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The Cornucopia of Hidden Meanings in Polish Christmas Carols

World-famous Polish ski jumper, Adam Małysz, was once asked what he did to relax when sitting on the bench, waiting to jump. He answered – "I hum Christmas carols." His answer might have astonished everyone but Poles. Poles smiled and understood.

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Panoramic shot of a plywood Christmas scene under arc made by wood and lights
Photo: Alamy Stock Photo / Be&W

Christmas songs about snow and cold winter seem to have long won the battle for popularity among the masses. The traditional carols, so songs treating about the Christian tradition of the holidays, seem to be forgotten or known only by those who follow the Christian religion. You might be surprised, therefore, to learn that Christmas carols are still holding on strong in one Central European country, being widely sung and performed over Christmas time. Their variety and forms became vessels for folk culture and Polish identity. How? Listen.

Never fading popularity

If there is one thing that can be said about Polish Christmas carols, it is that – whether you are a Christian or not – you will know the most popular ones. And if you are a believer and attend the Church, you will notice that over Christmas time, not only are the temples fuller, but also they are much, much… louder. Suddenly, the faithful, who are usually rather reluctant singers, enjoy a little sing-along.

There are also full-blown concerts held that gather hundreds of people who want to (and pay to) listen to contemporary arrangements of their most beloved Christmas carol. It is probably worth mentioning that these arrangements still very much resemble the original tunes – as if the artists themselves did not see it fit to move too far away from the original versions). So why, you may ask, are Christmas carols that important to Poles?

Impressive treasury of Polish Christmas carols

Christmas carols became embedded in Polish culture over the centuries. Their sole number can testify to the important position they held in the consciousness of the Polish people. There are approximately 200 preserved carols and 400 pastorałki (carols focused on the folk angle of the nativity), giving us an impressive number of nearly 600 known compositions.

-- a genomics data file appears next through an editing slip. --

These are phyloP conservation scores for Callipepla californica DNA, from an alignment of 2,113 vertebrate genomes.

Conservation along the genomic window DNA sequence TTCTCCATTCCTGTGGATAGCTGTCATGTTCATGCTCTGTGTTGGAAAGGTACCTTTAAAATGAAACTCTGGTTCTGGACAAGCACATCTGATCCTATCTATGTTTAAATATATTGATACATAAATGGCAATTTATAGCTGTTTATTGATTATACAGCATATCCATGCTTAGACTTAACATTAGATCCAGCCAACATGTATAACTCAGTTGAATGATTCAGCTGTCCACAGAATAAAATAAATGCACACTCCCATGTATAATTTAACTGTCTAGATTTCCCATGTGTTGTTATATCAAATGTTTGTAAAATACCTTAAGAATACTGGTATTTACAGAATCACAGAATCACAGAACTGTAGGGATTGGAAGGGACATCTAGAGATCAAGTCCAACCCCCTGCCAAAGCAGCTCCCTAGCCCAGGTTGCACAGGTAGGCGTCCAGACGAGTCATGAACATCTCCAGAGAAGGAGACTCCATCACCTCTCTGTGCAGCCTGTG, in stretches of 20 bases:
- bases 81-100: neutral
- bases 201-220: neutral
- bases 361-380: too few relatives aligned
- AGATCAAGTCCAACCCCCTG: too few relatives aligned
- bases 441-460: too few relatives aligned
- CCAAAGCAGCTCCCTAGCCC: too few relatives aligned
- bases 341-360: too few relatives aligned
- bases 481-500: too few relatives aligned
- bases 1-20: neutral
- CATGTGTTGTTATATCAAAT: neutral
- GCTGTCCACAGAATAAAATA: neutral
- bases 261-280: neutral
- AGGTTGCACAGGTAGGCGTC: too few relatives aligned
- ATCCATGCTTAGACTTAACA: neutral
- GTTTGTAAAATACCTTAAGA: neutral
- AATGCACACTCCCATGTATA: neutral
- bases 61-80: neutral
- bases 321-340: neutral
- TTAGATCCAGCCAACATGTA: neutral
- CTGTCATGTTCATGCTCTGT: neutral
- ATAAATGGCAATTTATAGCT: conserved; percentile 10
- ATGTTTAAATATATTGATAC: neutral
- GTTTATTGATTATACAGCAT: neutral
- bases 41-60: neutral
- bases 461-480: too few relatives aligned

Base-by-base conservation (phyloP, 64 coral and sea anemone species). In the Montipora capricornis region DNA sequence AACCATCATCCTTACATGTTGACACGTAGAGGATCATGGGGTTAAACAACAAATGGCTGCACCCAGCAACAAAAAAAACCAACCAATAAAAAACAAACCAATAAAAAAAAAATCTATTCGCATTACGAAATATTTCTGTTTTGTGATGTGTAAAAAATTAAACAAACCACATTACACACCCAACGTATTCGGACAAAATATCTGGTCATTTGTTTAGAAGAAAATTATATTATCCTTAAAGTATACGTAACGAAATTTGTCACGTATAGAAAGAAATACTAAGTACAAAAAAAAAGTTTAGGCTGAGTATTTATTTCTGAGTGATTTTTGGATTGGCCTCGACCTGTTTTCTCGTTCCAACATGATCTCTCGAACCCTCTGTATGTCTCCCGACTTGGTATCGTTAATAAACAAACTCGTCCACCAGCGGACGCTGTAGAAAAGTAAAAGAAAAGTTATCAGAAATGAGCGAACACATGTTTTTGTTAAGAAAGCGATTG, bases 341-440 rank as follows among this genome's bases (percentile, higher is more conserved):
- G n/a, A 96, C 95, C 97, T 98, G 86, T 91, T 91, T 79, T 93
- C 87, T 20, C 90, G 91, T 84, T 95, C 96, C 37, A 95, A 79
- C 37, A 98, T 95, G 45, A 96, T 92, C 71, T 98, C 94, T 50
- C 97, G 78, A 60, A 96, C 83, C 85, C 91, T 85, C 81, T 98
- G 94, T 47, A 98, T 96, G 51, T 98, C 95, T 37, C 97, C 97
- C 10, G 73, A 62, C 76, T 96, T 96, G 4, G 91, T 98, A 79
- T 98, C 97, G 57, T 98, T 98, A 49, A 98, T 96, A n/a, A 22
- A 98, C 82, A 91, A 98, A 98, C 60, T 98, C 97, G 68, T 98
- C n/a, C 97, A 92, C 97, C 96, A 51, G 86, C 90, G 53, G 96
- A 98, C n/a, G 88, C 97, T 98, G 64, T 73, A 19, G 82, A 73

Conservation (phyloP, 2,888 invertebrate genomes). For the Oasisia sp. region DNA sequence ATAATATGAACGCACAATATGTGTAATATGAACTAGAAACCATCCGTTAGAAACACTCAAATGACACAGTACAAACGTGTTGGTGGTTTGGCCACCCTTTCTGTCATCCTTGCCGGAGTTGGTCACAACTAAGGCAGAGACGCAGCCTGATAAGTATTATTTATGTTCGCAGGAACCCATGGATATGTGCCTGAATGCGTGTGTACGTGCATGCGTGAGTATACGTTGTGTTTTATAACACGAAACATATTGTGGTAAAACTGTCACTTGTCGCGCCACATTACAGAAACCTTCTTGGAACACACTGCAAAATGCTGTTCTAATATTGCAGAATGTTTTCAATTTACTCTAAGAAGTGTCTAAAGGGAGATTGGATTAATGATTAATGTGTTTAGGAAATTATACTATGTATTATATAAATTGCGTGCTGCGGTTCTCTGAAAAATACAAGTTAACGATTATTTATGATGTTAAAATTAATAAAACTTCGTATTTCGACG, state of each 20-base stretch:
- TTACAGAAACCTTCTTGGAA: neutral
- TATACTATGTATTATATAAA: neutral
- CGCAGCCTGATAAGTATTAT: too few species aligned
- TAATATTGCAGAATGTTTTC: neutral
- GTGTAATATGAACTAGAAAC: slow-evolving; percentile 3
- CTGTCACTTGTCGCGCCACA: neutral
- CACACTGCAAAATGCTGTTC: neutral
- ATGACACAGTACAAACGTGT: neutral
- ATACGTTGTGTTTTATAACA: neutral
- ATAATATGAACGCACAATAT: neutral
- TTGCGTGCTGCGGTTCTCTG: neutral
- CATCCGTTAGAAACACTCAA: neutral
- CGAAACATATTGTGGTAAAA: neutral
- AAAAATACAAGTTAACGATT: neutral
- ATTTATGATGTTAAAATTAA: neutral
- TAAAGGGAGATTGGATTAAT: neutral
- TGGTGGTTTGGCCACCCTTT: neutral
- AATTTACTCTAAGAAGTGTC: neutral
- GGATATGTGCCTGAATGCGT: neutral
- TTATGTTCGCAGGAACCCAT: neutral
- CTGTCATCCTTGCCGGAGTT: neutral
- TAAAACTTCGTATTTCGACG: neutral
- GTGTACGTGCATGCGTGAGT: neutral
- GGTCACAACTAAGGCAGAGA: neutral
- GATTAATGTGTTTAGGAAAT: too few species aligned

It is claimed that no other country in the world has a treasury of carols that could compare to the Polish one. But is the fact that carols are cutely rhymed songs filled with nostalgic dreams of prosperity and happiness enough to grant any genre such a strong position in a country’s culture? Rather not.

The Polish Christmas carols are unique because, apart from the mystery of the Christian faith, they often speak of the country’s fate. This tendency was particularly strong during the 123 years of partitions when the mystery of the birth of Christ became an opportunity to ask for a new beginning for the lost country.

Adam Mickiewicz (the author of the Polish epic poem Pan Tadeusz) wrote, “carols are the ark of the covenant between our old, glorious past and today’s sad reality.” The most famous Polish carol, Bóg się rodzi [God is born], is the finest example of this patriotic longing encapsulated within the short form of a Christmas carol, with lyrics written by an 18-century poet Franciszek Karpiński.

In it, people ask the newborn Christ to “bless our dear country (…) support it in struggles, and provide strength”. Another one, for example, has a verse that says: “Poles came and asked the Lord/ would their country be theirs to hold?/ The Baby smiled/and hope survived.” They held a similar role during the Second World War and Soviet Occupation. One of the widely loved Polish comedies of the latter period, “Miś,” directed by the master of the genre – Stanisław Bareja – ends with a Christmas carol that was to carry the hidden message of hope of retrieving independence from the Soviet regime. And the censors allowed it to be aired, perhaps dismissing the power of the lyrics disguised in the common folk form.

Vessel for Polish musical forms

When it comes to the musical forms, Polish Christmas carols were written to represent all native music forms and thus preserve them. There are the rather sad kujawiaki (kujawiak is a folk melody for slow dance), lively mazurkas, a plethora of lullabies, old folk melodies, and gracious polonaises (Polish national dance), so adored by the finest Polish piano genius – Chopin. In fact, Chopin wrote his own notation for a famous lullaby carol – Lulajże, Jezuniu [Sleep now, baby Jesus], in his Scherzo b-moll op. 20, composed soon after the fall of the 1830-1831 November uprising.

The fact that such a great composer would devote his time and work to notating an arrangement for a “common” church song is yet another piece of evidence that Christmas carols occupy a special place in what can be defined as the Polish soul. They are also still growing in number as contemporary artists continue composing the most touching carols, some eagerly sung by the people.

If you happen to be in Poland over Christmas, pay close attention to what people sing and how they sing it. Polish cultural sensitivity found its remarkable expression in these simple musical forms. You are bound to understand once you hear it.

Weronika Edmunds

Holder of a DPSI in English Law and an MBA, she believes in lifelong learning. Her passion for theatre shaped her sensitivity to the spoken and written word, leading her to become a creative copywriter. She lives for words and knows how to pour life into otherwise lifeless wording. She likes to repeat after M. Ondaatje: “Words, Caravaggio. They have a power.”

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